Andrew Flint –
Just three years after residing in the third tier of Russian football, Gazovik Orenburg have managed promotion to the Russian Football Premier League (RFPL) after a comfortable campaign saw them crowned Football National League (FNL) champions. The Russian second tier is one of the most unpredictable and uncompromising leagues in the world— only weeks before the start of this season, it was still unclear exactly which, and how many, teams would take part—and yet Gazovik have managed to negotiate the choppy waters with remarkable efficiency.
Tracking Gazovik’s Promotion Campaign
How exactly have they done this? There is no obvious magic formula for dominating the Russian lower leagues, but the adoption of basic principles have set Gazovik on course for a historic debut in the top flight. High player turnover is an inevitable consequence of playing at this level, but over the winter break Gazovik only brought in two senior players, one of whom—Inal Getigezhev—was only on a four-match loan from Rubin Kazan.
In fact, over the whole season which includes last summer’s transfer window, they have had the lowest rate of player transfers in the whole division. When comparing their nine incoming and nine outgoing transfers with Torpedo Armarvir’s eye-watering 80 total player turnover—or the league average of about 40—and you get an idea of how balanced Gazovik have been.
Transfer fees are a rarity for FNL clubs, and wages are often little more than €100 a week for average squad players, therefore to attract the best talent, and to persuade stars to stay is a real challenge. The exception was Anzhi Makhachkala, which blitzed through the division after their relegation from the top flight as they brought in players such as Yannick Bolli from Zorya Luhansk, who cost €600,000, and the former Paris Saint-Germain striker finished as the league’s top goalscorer on 15. The Ivorian has even managed eight goals in the RFPL despite his side looking set for an immediate return to the second tier.
Spending cash, however, is no guarantee of material success at this level. Torpedo Armarvir spent two thirds of the division’s entire expenditure last summer on Jean-Jacques Bougouhi alone, not to mention added 11 other Armenian-based players, thanks to billionaire Oleg Mkrtchyan‘s links to both the club and FC Ullisses Yerevan, while former Spartak Moscow head coach Valeriy Karpin was brought in as manager. Torpedo, however, have languished in the relegation zone for the entire season with the second-lowest goals tally, and subsequently have been relegated.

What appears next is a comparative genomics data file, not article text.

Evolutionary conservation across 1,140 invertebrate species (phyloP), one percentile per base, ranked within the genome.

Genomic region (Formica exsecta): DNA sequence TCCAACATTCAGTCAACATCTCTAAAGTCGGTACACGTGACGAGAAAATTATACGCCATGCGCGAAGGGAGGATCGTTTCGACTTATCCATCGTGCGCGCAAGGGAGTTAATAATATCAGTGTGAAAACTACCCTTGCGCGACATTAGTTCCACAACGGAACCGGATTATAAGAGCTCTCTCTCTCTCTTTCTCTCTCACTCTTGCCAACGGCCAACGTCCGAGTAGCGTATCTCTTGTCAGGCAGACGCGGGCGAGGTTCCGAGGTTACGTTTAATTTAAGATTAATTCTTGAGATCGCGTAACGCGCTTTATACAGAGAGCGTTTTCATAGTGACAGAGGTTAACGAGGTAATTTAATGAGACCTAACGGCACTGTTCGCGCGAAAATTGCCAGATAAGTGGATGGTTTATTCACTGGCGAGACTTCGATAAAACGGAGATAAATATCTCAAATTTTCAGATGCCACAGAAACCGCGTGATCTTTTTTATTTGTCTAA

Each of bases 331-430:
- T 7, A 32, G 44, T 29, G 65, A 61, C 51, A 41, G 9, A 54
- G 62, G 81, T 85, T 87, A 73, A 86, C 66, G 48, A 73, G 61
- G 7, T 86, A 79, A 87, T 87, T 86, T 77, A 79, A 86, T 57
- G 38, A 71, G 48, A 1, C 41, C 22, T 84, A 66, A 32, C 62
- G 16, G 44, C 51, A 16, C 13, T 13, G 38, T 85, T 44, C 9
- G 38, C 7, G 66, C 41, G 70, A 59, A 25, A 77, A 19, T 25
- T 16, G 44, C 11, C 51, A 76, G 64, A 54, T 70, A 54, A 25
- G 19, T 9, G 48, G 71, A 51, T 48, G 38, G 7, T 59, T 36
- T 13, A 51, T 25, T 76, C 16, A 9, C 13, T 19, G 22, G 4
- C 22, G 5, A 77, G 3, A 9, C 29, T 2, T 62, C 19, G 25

As Manuel Veth wrote a few months ago on Futbolgrad, Gazovik are backed by a subsidiary of the Gazprom empire, so will always receive criticism to some degree from rivals, but the fact remains that they have not spent transfer fees and salaries beyond their means. Farhod Vasiev, Anton Kobyalko, Sergey Breev, Vadim Afonin, Adessoye Adele, Dmitry Abakumov, Igor Koronov and Alexey Druzin have all played for the club in the last three seasons, while Dmitry Andreev, Vladimir Parnyakov, Kamalutdin Akhmedov and Vladimir Polyuakhtov have played for Gazovik even longer. This stability has allowed them to build a familiarity with each other that has given them a distinct advantage over their divisional rivals.
Gazovik – The Star
One new recruit has shown that an eye for fresh talent is just as crucial as keeping a group together over a longer time. 18 months ago, FC Tyumen spent almost three months chasing Artem Delkin before he evetually signed at the end of the winter transfer window on loan from Krylia Sovetov Samara, but he only managed three goals as he struggled to establish himself. Last summer his contract with Krylia Sovetov, who won promotion from the FNL under Frank Vercauteren ahead of Anzhi Makhachkala, ran out, and Gazovik snapped him up. He raced to the top of the scoring charts with 16 goals by the end of November, and despite barely playing a minute since the winter break is still joint top of the list alongside his former skipper at Tyumen, Khasan Mamtov.
Delkin is a former Russia under-21 international who showed promise, but has so far not been able to fulfill his potential. Other than his 14-goal season with Torpedo Vladimir in the extended 2011-2012 season—Russia moved from a spring to fall to a fall to spring schedule—he had managed only nine professional goals and completed just 14 matches before his loan spell in Tyumen.